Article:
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There are three aspects of dialogue that require attention during an edit: paragraphing, balance of exposition and dialogue, and creating real conversations.


There are many rules about paragraphing, e.g. one topic per paragraph. Here the focus is how to include dialogue.

Any time someone new speaks, you should start a new paragraph.

If a paragraph is all about one character’s actions and/or thoughts, his/her dialogue could remain within that paragraph.

It’s important, though, not to bury dialogue within a long paragraph. So, you might decide to split the paragraph.

  • To create separation between two ‘scenes’ e.g. if there is a change in location, or a change of focus
  • To separate an action from a subsequent thought
  • To draw attention to something important about that character

The aim should be to end the paragraph at a point that indicates to the reader it’s time to pause and absorb what’s gone before, before proceeding to the next paragraph.


A story of all exposition runs the risk of boring the reader. Too much dialogue and the reader might only get to know the characters, not the setting.

  • A story which is 100% exposition might be improved by including some relevant dialogue.
  • A story which is 100% dialogue would be improved by adding some exposition and/or additional description within speech tags.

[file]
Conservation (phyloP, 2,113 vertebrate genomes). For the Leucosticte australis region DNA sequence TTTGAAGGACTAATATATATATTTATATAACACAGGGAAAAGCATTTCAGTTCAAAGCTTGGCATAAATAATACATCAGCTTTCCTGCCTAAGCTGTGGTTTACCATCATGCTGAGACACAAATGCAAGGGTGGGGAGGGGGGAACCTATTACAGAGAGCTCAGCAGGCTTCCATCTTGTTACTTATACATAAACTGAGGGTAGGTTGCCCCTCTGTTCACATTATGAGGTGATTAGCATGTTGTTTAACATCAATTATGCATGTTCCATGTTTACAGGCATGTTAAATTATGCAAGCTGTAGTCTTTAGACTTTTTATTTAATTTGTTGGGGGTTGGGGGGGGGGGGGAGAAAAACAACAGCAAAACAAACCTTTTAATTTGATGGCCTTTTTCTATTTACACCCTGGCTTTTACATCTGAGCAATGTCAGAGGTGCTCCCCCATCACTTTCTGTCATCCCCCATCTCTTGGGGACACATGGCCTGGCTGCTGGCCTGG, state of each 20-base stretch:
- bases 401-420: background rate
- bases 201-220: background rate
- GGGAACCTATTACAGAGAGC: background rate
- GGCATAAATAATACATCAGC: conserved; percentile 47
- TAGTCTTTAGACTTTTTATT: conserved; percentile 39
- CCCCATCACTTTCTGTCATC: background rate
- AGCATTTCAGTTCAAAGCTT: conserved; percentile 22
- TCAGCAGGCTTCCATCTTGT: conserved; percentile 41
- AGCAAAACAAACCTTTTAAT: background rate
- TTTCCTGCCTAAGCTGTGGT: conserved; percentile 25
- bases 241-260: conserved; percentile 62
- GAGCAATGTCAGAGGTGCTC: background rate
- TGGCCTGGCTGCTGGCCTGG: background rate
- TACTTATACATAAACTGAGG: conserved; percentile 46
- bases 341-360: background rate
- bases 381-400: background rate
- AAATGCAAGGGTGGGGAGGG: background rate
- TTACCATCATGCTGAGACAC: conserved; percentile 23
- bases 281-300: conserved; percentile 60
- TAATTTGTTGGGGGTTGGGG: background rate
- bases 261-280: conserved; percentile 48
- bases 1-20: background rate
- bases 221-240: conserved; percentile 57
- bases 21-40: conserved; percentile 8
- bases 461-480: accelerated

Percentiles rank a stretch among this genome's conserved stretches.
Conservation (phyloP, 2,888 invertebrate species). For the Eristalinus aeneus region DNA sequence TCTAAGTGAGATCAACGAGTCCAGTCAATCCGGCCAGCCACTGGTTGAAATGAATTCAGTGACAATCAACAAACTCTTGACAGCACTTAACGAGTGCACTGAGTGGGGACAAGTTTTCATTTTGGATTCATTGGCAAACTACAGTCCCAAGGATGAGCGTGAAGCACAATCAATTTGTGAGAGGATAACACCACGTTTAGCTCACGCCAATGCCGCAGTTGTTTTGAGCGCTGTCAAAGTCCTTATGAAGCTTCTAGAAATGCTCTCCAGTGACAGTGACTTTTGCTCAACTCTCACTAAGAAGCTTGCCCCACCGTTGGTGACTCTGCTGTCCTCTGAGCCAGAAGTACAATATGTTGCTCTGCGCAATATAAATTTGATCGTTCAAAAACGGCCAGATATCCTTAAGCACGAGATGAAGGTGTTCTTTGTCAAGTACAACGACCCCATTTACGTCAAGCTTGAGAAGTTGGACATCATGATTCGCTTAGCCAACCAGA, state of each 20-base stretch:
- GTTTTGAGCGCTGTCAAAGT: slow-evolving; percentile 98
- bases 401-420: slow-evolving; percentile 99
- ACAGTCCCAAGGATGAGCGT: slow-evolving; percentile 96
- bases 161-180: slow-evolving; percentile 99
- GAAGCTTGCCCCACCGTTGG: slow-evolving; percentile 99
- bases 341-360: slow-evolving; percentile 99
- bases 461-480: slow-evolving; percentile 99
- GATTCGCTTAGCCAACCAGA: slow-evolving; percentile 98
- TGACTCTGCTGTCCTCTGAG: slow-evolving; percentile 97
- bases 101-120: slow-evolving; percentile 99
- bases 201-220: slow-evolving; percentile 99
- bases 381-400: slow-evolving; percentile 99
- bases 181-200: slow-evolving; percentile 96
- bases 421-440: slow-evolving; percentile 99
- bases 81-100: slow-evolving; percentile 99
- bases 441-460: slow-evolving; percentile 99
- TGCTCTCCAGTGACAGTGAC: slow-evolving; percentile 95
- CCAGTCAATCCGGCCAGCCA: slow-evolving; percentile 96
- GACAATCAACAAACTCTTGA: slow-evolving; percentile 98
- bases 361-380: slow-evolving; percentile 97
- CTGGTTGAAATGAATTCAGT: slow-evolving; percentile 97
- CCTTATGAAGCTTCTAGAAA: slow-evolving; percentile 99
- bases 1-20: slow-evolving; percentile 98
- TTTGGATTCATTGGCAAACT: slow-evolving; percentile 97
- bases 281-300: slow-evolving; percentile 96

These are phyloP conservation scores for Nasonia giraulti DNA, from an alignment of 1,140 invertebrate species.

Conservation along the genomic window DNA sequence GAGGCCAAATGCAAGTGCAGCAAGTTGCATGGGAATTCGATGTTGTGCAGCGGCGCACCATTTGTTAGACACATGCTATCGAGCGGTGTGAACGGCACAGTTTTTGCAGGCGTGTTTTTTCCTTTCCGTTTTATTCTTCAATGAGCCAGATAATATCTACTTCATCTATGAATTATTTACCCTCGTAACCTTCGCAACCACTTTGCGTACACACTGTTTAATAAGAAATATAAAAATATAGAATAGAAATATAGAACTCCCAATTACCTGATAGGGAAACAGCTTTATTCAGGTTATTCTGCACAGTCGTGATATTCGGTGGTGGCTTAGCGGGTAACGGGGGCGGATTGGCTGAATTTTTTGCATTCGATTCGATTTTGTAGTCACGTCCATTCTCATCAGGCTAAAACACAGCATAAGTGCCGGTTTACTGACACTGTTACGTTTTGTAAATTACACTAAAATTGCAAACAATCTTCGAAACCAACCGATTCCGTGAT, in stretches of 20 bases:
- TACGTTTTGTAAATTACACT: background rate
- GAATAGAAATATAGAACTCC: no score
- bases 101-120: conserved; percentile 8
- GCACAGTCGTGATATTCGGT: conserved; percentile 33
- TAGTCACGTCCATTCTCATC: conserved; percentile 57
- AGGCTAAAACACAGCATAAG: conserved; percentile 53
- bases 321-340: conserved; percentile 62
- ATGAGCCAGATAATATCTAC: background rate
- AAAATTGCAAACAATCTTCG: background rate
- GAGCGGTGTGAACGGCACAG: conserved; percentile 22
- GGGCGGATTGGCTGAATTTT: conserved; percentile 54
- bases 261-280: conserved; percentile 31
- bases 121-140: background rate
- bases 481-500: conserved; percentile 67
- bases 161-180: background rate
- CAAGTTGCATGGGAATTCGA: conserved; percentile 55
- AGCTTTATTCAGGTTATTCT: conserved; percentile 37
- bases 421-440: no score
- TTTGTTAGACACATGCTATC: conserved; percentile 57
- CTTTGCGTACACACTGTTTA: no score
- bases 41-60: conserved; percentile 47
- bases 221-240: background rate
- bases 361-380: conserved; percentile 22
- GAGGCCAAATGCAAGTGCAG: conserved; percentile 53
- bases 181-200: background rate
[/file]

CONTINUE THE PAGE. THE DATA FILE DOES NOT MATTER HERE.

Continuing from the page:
The mix doesn’t need to be half and half; what works best  depends on what kind of story is being told.


The aim should not be to reproduce, verbatim, an exchange between characters that you might have overheard or imagined.

People tend to talk in note form, quite differently from how they write a letter or give a report. They might also use ‘um’ and ‘er’ a lot, but this doesn’t need to be reproduced in your dialogue, unless you particularly want to portray a character as being nervous, or as a ditherer.

In real life, when people argue, they often say something without taking into account what has just been said to them. There can be a barrage of insults and only when the heat has gone, and they are actually listening, do they make any progress.

With written material, the reader is ‘listening’ to everything that is being said; so if a response demonstrates the person who spoke was not listening, that’s fine; it simply shows there’s an argument in progress.

Realistic conversation might be tweaked to good effect. For example, relationships between pairs of people can be suggested (shown rather than told) by the way in which characters refer to one another – even if you’ve never heard someone do that in real life.